Avocado trees near Fallbrook, Calif., suffered damage from the Lilac fire in San Diego County, which was 95% contained as of Wednesday morning, Dec. 13, according to a story by The San Diego Union-Tribune. The Thomas fire is still only 25% contained, so fully assessing damage to avocado groves in Ventura and Santa Barbara counties is still underway. Photo by Albert Munoz/Mission Produce
More than a week after it began, firefighters reported California’s massive Thomas fire was only 25% contained the evening of Dec. 12.
Damage to the avocado industry was still undetermined but thought to be significant.
The Ventura County Fire Department reported the blaze — which stared Dec. 4 — had covered 236,000 acres in Ventura and Santa Barbara counties and destroyed 700 homes. Fire officials said the Thomas Fire was the fifth largest wildfire in modern California history.
“The fire has stayed very active in Ventura and Santa Barbara counties,” said Tom Bellamore, president of the California Avocado Commission, Irvine, Calif. Ventura County has more than a third of California’s avocado acreage and Santa Barbara County also has avocado groves.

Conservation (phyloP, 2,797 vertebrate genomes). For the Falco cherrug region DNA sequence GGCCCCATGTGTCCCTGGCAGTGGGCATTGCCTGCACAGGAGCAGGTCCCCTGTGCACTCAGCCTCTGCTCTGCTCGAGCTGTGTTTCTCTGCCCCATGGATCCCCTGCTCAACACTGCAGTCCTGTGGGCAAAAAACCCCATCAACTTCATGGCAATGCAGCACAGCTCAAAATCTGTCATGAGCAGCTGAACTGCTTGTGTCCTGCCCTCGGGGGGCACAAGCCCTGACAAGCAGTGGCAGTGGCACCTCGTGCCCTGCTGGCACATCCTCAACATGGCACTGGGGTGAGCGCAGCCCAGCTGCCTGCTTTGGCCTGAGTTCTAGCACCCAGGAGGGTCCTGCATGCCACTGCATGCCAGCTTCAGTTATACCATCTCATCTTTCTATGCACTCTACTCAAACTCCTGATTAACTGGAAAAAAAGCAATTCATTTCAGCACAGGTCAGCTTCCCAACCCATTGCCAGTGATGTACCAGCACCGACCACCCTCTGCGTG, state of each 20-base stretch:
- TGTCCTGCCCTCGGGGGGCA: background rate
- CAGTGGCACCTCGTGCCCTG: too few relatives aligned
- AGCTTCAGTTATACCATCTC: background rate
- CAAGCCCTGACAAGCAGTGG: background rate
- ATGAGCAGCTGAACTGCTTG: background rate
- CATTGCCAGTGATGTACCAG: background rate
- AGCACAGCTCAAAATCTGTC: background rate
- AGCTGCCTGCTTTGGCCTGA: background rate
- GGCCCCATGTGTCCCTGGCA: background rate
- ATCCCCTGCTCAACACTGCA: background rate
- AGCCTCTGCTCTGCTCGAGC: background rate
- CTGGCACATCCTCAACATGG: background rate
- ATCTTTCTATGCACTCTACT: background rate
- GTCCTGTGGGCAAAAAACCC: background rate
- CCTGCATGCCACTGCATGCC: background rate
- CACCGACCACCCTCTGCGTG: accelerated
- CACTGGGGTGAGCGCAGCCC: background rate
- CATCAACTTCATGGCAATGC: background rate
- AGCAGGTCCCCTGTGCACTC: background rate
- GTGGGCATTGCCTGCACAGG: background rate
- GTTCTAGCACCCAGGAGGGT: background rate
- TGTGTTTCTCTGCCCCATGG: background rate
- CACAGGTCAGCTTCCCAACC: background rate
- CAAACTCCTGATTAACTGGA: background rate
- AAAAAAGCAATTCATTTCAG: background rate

Bellamore said it is hard to know how many groves were destroyed and how many were merely damaged.
Some growers lost their homes and groves, while others lost a portion of groves and others suffered less substantial damage. Grove irrigation systems were also damaged or destroyed in the blaze.
“We really don’t know how many groves are in each category,” Bellamore said. “That’s what we are trying to get a handle on while the fire is still going and that makes it harder.”
Bellamore said growers have varying levels of insurance, but many never envisioned the type of damage the fire has caused.
“You don’t have this scenario in mind when you buy crop insurance but it certainly happened,” he said.
Bellamore said industry leaders will work with the USDA Farm Service Agency on efforts to rebuild destroyed groves and structures.